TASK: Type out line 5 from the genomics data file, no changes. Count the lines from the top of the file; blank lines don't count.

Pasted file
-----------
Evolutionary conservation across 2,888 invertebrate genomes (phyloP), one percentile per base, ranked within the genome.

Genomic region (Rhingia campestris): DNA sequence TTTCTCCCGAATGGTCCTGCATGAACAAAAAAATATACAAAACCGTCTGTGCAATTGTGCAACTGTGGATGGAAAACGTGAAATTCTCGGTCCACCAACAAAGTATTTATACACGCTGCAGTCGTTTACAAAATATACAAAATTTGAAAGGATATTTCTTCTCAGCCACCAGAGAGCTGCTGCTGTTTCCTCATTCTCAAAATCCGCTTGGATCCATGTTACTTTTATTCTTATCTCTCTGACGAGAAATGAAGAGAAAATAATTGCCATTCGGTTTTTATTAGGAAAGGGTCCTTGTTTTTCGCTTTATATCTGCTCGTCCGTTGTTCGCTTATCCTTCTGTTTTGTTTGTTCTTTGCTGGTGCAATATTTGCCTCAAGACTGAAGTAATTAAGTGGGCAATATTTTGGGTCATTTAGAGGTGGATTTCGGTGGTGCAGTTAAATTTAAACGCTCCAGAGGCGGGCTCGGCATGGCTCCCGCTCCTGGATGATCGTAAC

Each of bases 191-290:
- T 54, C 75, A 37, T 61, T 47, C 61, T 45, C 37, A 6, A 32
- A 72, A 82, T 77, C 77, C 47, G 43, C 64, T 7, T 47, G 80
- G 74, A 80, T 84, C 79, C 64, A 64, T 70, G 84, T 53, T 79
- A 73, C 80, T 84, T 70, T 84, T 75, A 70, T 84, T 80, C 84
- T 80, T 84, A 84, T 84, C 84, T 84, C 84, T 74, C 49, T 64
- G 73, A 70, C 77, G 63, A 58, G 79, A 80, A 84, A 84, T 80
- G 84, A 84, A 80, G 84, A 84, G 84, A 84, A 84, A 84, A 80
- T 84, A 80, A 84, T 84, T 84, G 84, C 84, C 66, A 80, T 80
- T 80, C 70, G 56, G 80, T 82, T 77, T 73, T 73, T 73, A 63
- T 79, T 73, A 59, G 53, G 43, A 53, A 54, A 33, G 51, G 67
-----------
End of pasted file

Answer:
- A 72, A 82, T 77, C 77, C 47, G 43, C 64, T 7, T 47, G 80